Not all Nazis murdered Jews.
Not all Nazis believed in the extermination of those deemed undesirable.
Not all of them tossed Jewish children into fire pits or gas chambers.
Nazis took up arms, and others silently or indirectly supported the cause, for a variety of reasons, maybe out of a sense of national pride.
It's misleading to equate their motivations and the ugliness of the Holocaust.
No serious person makes that kind of argument in defense of ancestors who fought alongside Hitler.
But members of the S.C. General Assembly, nostalgic Confederate groups, the governor of Virginia and university officials use a similar rationale to downplay the causes and lingering effects of the Civil War.
It is a peculiar display of mental gymnastics given that they all walk on ground stained by the blood of slaves. That line of reasoning will likely only grow more vociferous, as the Myrtle Beach City Council considers whether to get into the Confederate flag fight, and as we get closer to the 150th anniversary of South Carolina's secession in December.
I understand the reflex to explain away evil committed by those we admire, family members or revered ancestors.
I live it every day. My oldest brother has been in prison since 1982 for murdering a man by stabbing him dozens of times.
I haven't stopped loving him, haven't forgotten the days when he became my first real-life hero, the man who kept the bullies away.
I see the whole of him in ways others can't.
But I don't try to lessen the impact of the murder by insisting that others not forget mitigating factors, that he grew up in poverty and lived with an alcoholic father who for years beat him and his mother.
Because he killed a man. And 28 years later that man's family still mourns, is still angry.
I don't blame them for viewing him as a monster even though I will forever see him as my brother, a man who made a horrible mistake.
I would never build a shrine to him that would remind them of the horror he brought into their lives.
But that's not the route Confederate sympathizers have taken. They treat myth as fact to mitigate their own pain while thinking little of the pain of others.
That's why they commit themselves to mental gymnastics to explain away the role slavery played in that God-forsaken war.
State legislators in 1860 said secession and war came in response to "an increasing hostility on the part of the non-slave holding States to the institution of slavery."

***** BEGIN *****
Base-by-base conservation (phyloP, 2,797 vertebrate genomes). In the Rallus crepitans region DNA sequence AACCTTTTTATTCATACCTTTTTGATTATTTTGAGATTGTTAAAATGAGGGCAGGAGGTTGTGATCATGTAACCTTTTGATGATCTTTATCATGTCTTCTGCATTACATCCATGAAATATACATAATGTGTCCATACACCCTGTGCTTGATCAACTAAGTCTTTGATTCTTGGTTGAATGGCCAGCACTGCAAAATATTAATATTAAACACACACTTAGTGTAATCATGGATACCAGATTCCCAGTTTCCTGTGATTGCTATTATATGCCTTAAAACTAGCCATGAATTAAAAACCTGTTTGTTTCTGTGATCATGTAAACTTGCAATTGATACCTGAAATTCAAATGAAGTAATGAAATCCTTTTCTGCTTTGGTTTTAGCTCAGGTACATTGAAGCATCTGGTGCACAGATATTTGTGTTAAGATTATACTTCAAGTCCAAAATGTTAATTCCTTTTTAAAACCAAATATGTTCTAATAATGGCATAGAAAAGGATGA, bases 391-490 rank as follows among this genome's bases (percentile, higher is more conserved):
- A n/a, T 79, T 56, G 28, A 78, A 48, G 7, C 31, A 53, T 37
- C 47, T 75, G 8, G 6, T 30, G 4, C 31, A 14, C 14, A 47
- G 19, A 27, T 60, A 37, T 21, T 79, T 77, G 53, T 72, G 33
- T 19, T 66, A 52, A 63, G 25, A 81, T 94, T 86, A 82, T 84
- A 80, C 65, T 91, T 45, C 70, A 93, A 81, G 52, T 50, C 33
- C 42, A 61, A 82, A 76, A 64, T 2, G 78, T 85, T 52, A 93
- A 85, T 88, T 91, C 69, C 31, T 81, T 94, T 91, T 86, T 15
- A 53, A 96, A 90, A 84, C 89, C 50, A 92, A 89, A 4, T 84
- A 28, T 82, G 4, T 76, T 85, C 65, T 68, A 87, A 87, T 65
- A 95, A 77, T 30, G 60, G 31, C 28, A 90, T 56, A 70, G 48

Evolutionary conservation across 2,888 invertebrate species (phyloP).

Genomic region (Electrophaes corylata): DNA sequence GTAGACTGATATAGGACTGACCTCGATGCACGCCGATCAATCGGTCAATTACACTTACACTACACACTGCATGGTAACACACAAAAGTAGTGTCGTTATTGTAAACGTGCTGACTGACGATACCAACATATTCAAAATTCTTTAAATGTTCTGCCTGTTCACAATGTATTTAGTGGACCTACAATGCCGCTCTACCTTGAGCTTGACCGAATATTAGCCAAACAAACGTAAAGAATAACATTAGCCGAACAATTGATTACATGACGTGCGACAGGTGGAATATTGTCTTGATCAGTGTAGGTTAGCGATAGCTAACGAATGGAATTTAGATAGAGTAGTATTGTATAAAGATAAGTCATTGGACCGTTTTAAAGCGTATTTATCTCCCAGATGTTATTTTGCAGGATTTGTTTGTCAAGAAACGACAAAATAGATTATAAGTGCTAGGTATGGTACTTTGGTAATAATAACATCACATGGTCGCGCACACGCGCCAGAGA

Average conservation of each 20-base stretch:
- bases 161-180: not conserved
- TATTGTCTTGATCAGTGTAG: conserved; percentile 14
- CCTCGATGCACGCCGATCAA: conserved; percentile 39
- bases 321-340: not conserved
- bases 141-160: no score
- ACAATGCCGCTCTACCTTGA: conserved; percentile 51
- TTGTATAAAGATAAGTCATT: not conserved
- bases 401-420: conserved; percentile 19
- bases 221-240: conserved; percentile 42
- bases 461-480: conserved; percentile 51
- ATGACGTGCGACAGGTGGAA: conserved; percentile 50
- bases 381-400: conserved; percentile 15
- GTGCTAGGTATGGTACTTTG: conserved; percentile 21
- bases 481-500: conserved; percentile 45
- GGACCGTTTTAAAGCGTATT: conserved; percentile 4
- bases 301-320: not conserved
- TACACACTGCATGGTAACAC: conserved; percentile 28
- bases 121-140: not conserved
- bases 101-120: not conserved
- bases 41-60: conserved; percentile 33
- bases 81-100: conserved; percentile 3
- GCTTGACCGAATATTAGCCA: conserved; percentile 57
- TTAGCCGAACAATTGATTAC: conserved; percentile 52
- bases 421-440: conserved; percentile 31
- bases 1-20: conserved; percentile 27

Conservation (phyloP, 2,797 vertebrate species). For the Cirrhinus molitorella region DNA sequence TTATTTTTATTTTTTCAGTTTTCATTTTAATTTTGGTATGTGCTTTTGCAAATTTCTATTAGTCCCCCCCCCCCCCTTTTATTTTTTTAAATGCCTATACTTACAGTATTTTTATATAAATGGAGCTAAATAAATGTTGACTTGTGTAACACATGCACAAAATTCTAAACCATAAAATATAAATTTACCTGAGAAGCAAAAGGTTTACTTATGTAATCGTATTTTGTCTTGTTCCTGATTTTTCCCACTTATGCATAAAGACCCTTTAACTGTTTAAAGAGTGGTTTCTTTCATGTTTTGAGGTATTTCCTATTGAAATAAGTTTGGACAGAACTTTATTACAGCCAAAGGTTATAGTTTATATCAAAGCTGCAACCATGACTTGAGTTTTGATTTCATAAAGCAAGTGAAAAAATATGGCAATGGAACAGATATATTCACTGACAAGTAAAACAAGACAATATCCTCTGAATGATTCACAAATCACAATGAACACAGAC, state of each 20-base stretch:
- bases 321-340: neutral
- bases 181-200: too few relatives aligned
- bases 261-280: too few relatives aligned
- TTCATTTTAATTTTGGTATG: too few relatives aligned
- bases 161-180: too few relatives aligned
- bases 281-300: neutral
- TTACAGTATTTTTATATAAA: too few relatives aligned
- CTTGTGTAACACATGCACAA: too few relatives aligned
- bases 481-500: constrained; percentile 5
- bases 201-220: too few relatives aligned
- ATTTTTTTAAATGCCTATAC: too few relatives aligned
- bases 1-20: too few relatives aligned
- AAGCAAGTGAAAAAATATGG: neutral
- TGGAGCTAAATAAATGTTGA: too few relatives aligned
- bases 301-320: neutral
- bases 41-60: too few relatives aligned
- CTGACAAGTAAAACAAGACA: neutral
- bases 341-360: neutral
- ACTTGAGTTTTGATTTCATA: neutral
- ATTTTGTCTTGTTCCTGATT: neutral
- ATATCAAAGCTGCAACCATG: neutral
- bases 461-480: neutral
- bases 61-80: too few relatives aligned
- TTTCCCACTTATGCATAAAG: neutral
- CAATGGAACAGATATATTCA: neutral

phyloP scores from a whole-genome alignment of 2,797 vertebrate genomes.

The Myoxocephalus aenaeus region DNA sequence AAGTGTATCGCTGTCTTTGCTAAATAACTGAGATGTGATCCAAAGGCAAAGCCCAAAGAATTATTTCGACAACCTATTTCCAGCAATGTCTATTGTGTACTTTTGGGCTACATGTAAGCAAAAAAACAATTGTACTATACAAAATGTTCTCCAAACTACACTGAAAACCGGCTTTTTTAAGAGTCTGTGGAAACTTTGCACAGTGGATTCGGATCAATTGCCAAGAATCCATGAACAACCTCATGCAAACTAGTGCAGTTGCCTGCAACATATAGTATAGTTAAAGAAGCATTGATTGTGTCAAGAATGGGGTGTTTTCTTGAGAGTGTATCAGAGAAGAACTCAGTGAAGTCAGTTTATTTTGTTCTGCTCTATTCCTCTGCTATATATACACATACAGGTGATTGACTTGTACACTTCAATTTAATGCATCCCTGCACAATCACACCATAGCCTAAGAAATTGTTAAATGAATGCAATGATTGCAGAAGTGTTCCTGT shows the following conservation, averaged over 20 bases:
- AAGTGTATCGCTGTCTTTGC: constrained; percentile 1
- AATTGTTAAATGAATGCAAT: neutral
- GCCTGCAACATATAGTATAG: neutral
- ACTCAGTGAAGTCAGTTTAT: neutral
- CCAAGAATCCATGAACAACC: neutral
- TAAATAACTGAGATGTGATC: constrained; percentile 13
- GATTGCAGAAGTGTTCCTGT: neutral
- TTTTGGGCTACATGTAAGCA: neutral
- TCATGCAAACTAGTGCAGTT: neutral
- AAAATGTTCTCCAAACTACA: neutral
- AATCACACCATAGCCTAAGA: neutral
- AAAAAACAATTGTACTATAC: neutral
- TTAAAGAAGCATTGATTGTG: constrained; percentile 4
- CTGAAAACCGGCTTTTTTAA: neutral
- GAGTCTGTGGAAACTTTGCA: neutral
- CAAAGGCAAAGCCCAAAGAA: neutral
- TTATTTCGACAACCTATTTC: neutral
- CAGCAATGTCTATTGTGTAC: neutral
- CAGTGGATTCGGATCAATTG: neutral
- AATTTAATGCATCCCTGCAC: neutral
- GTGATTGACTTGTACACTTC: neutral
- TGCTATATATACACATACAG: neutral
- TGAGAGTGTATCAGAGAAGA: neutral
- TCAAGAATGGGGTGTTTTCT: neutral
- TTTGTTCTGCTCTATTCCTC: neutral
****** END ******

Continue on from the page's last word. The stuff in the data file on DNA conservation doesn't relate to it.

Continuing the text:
Members of Morgan's Confederate Brigade declared in 1862 that "any man who pretends to believe that this is not a war for the emancipation of the blacks ... is either a fool or a liar," according to historian Chandra Manning.
Confederate President Jefferson Davis said a "persistent and organized system of the hostile measures against the rights of the owners of Slaves in the Southern states" prompted the South to act. Vice President Alexander Stephens said the Confederacy was the first country established upon the foundation that blacks were inferior and needed to be subjugated to whites and that "this was the immediate cause of the late rupture and present revolution."
Former Confederate soldiers founded the Ku Klux Klan, which unleashed decades of lynchings and other forms of intimidation on blacks from the end of Reconstruction through 20th-century Jim Crow and is one of the primary causes of modern-day economic and other inequalities.
Those facts have been ignored by many, prompting U.S. News & World Report to declare "The North had won the war, but by 1900, it was apparent that the South had won the peace."
That's why the Statehouse grounds are a veritable memorial to the Confederacy, no matter the pain it causes or the wounds it keeps fresh.
I understand why the U.S. and state flags fly there. They represent us all through good and evil times. The Confederate flag never has and never will.
We must forge a better compromise to stop the flag's presence from undermining the state's vital tourism market.
But the facts shouldn't be washed away in the process.